Good News – There Might be a Section 301 Tariffs List 3 Product Exclusion Process.  Bad News – But Only if the List 3 Tariffs Go Up to 25%.


Back in October, Senator Tim Kaine (D.Va) and 10 other Democratic Senators sent a letter to the USTR urging him to establish a product exclusion process for items covered by List 3 of the Section 301 tariffs similar to the processes already in place for products on Lists 1 and 2.  See prior Client Alerts concerning Section 301:  July 9June 21, June 15, and April 4, 2018.

Consistent with earlier rumors that the administration did not initially propose an exclusion process for List 3 since they felt that 10% duty was sufficiently low so as not to require it, a reply from USTR Robert Lighthizer to Senator Kaine dated January 11, 2019 states:  “If duty rates on the $200 Billion trade action is raised to 25%, the USTR will initiate an appropriate exclusion process.”

The tariffs imposed on the $50 billion Chinese products covered by Lists 1 and 2 were 25%; the tariff imposed on the $200 billion List 3 when it went into effect in October was 10%, but scheduled to rise to 25% on January 1, 2019.  After President Trump and Chinese President Xi agreed to a 90 day period of trade negotiations at the G20 summit in Argentina in November, President Trump also announced a delay of implementation of the List 3 increase until March 2, 2019.  (See Client Alert from December 18, 2018.) While there have been some encouraging signs in the trade talks between China and the US, the White House has provided little insight into its reaction to Chinese outreach or its possible actions at the conclusion of the 90-day moratorium. After discussions in Beijing last week about intellectual property theft and increased purchases of U.S. goods and services. Senator Chuck Grassley of Iowa reportedly said on Tuesday that the USTR Lighthizer told him that he saw no progress on structural issues during those discussions. Higher-level talks are scheduled in Washington later this month.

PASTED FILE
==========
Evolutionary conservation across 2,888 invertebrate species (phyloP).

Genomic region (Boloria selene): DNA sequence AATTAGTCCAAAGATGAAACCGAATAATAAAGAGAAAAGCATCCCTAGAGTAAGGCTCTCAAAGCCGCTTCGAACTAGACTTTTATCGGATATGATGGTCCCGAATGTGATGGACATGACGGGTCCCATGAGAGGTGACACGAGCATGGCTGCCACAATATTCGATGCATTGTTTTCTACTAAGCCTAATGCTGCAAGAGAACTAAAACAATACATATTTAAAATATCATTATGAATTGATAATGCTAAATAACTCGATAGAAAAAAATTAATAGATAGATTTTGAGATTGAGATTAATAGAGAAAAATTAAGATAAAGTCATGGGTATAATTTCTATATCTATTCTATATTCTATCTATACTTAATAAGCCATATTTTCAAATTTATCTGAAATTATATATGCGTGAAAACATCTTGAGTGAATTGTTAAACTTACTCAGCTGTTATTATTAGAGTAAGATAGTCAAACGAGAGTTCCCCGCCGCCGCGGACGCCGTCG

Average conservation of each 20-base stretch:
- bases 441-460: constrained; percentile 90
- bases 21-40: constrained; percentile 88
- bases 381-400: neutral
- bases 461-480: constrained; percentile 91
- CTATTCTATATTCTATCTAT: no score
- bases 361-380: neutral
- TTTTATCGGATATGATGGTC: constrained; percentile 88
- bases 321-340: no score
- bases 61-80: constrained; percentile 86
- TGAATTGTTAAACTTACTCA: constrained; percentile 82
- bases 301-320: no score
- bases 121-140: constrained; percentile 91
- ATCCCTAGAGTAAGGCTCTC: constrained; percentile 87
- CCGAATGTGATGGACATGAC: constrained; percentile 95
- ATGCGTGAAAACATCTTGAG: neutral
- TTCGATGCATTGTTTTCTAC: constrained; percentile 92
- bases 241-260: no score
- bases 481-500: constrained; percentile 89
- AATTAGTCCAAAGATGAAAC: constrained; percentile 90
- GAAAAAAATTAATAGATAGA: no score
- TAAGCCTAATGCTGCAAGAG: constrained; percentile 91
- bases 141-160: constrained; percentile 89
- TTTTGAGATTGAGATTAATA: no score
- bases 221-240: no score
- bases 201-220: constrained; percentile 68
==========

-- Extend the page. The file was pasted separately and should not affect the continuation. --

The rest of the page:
One possible outcome is that the List 1, 2, and 3 tariffs are extended indefinitely at their current rates, if which case the USTR would not initiate a List 3 exclusion process.

The USTR’s commitment to initiate an “appropriate” exclusion process for List 3 if the tariff does increase suggests that such a process may well differ significantly from the List 1 and List 2 processes.  The first of the decisions from the earlier exclusion processes were published in the December 28th Federal Register (See Client Alert dated January 2, 2019.), but no more have appeared since the partial government shutdown.  The number of products included in List 3 dwarfs those included in the prior Lists and would be expected to present significant logistical challenges.

The USTR’s letter to Senator Kaine also contained further guidance on “Chinese goods admitted into FTZs and subsequently entered into U.S. commerce”, although the Kaine letter had made no mention of that issue.  The guidance provided in Mr. Lighthizer’s letter (apparently in response to ongoing questions being raised to the USTR office) is:  “As of this time, we have not found a basis for exempting U.S. importers who use FTZs from the additional duties when those duties apply to all other importers.”  This should be instructive to those of our clients who have inquired about possible benefits of using FTZ’s to mitigate the effect of the Section 301 tariffs.

The message in the January 11th letter to Senator Kaine is mixed.  All affected importing companies would undoubtedly hope for the complete removal of all of the 301 tariffs. As an intermediate solution, however, some might prefer to see a higher duty with a realistic chance for a total exemption while others might favor the certainty of the lower 10% rate without exceptions. This adds yet another level of uncertainty for importers to the already complex Section 301 tariff situation. 

Catherine Karol

Leslie Alan Glick

Mitch Zajac

Raul Rangel Miguel

He Xian

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